The region's single largest private employer would seem to cast a long shadow.
But Mayor Dewey Bartlett isn't keen on referencing American Airlines when discussing the proposed Vision2 extension of a sales tax hike approved by voters in 2003.
"This is an economic development package for the entirety of our county," Bartlett said, calling the package "focused on the aerospace-aviation industry as well as any industry, any company that is interested in moving into this area."
Bartlett spoke at a city hall news conference Aug. 15 announcing a series of town hall meetings to solicit public input for projects to be funded by a part of the Vision2 ballot proposal.
Asked if the main reason behind the timing of the package was tied to American Airlines, Bartlett answered, "No, it is not." Asked in an interview after the press conference if the package would have been put on the ballot without the American Airline turmoil, Bartlett answered, "I think so."
American Airlines employs roughly 7,000 workers in Tulsa and has said it plans to lay off more than 2,000 workers, though recent union negotiations will no doubt reshape the final tally. But the most Bartlett would allow was that the company's struggles have brought more attention to the need to upgrade aging facilities.
Bartlett noted that the sites in need of improvement are where roughly 13,000 go to work each day. It's a theme that has been voiced by other regional leaders.
Jim Fram, senior vice president for the Tulsa Metro Chamber, described the economic development proposal in an Aug. 9 meeting of the Tulsa County Board of Commissioners. On Aug. 13, the commissioners voted to put on the ballot separate economic and capital improvement extensions of the Vision 2025 sales tax hike.
If both packages are approved, the six-tenths sales tax hike approved in 2003 -- originally set to expire Jan. 1, 2017 -- would be extended through 2029, potentially generating more than $740 million in revenue to fund projects.
Fram described the airport-industrial area, which would potentially receive up to $254 million in upgrades based on Vision2 ballot language. The area encompasses approximately 640 acres and 76 buildings, he said.
"There are about 6.5 million square feet of existing buildings out there that were constructed at the beginning of World War II to manufacture bomber-type airplanes," Fram told commissioners.
Like Bartlett would days later, he minimized the importance of American Airlines in moving forward with proposed upgrades.
"This didn't start with the recent reorganization of one of the tenants," Fram said. "This is a process that ... the chamber has been working on for a number of years."
Bartlett said at the news conference that the goal is to "operate facilities that will maintain any plane that's flying in the world today by a major airline."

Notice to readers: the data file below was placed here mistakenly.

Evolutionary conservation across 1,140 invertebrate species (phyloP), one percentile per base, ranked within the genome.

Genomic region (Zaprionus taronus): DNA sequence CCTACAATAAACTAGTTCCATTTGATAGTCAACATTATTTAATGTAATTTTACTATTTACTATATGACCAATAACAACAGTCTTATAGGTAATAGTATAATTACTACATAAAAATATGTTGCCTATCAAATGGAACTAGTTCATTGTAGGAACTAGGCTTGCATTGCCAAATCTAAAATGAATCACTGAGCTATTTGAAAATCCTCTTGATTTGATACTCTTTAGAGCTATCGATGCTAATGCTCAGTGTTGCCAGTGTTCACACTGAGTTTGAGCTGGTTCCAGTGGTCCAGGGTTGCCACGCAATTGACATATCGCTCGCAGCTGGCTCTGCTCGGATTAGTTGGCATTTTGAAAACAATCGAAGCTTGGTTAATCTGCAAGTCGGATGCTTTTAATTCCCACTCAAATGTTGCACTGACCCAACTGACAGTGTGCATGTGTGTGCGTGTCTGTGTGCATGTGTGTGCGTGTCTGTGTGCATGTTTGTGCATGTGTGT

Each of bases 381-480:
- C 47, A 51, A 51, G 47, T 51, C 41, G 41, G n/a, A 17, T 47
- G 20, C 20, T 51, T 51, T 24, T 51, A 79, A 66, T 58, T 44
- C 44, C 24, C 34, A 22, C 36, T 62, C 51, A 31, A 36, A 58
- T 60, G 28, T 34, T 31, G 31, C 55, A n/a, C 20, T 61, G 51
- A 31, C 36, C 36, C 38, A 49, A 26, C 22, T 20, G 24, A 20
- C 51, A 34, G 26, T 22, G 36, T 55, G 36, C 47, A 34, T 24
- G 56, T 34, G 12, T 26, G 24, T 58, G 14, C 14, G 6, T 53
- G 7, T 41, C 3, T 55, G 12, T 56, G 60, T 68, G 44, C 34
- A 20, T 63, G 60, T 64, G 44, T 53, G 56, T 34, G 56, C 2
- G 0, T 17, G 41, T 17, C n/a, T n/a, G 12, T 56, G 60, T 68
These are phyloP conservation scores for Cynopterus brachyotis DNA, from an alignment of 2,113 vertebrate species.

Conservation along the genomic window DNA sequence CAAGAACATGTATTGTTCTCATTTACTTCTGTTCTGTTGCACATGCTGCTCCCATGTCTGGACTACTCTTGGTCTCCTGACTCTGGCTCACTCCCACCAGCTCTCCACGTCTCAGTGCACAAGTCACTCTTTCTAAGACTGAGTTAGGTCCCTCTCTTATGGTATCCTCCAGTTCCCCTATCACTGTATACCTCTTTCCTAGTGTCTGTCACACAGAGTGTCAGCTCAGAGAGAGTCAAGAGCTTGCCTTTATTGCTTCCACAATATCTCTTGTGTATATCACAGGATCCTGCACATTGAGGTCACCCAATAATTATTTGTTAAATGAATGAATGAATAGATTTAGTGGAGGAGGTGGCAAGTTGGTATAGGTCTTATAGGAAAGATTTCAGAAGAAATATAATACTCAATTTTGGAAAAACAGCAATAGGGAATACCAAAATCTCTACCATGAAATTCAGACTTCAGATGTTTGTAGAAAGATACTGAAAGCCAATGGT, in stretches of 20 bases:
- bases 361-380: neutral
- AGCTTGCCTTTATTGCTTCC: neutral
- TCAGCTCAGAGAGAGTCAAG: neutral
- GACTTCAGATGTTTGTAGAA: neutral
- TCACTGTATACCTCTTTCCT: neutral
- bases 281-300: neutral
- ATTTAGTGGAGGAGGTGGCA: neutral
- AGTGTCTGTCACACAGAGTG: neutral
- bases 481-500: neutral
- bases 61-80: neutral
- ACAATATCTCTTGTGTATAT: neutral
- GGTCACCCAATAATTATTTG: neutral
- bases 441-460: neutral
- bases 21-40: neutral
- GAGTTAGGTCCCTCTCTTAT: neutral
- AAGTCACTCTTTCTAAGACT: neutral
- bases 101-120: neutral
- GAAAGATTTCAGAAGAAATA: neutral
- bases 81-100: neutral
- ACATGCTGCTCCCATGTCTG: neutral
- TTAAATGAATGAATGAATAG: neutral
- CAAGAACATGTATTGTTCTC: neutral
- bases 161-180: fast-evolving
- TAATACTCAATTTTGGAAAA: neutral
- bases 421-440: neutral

The Vision2 economic development component also includes a fund that would be available for general economic incentives. Bartlett and other proponents have said such a fund -- which might fund land or building expenditures, for example -- could make the difference between landing a business prospect or having them create jobs elsewhere.
"Other cities, other communities have that opportunity, and it puts us at a disadvantage, competitively," Bartlett said at the press conference, adding, "We feel that all things being equal, we'll win that race."
Much less clearly defined is the second part of the proposal for which project ideas are being solicited from the public. City leaders are touting the need for public participation at five public forum meetings, the first of which is scheduled for 5:30pm, Aug. 27, at Tulsa Webster High School Auditorium, 1919 West 40th St.
After the five meetings, the last of which is scheduled for Sept. 7, Bartlett said a list of projects will emerge.
"The process is that the city council will have a resolution that they will pass, hopefully by roughly mid-September," Bartlett said. "At that point, that resolution will have specific projects which we will all support."
Bartlett listed "focusing on the river, focusing on the Gilcrease Expressway, focusing on the zoo," as well as opportunities to work with "our major educational institutions" as possible projects, noting that some of these ideas will be presented at the public forums.
G.T. Bynum, chairman of the council, said in an interview he would like to see low-water dams built on the Arkansas River, a technical feat that would make the water level more consistent and, proponents say, the area more appealing for recreational use and potential economic development -- though others have expressed concern that further development would rob the area of green space and the natural appeal of the river's edge. In 2007, county voters rejected a sales tax hike to pay for improvements to the river.
At the press conference, Bynum said he expects the process to play out like a 2008 initiative called Fix Our Streets, in which voters ultimately approved extending two sales tax hikes to help pay for street improvements.
In 2008, the city and council "had a general idea that they brought out," Bynum said, adding "what was initially presented to the citizens in 2008 at those town hall meetings was not what was eventually" adopted by the city.
The city is also soliciting suggestions for projects online at cityoftulsa.org/Vision2 or through email at Vision2@cityoftulsa.org. Anyone interested in voicing a project idea may also call the city's customer care center at 918-596-2100.
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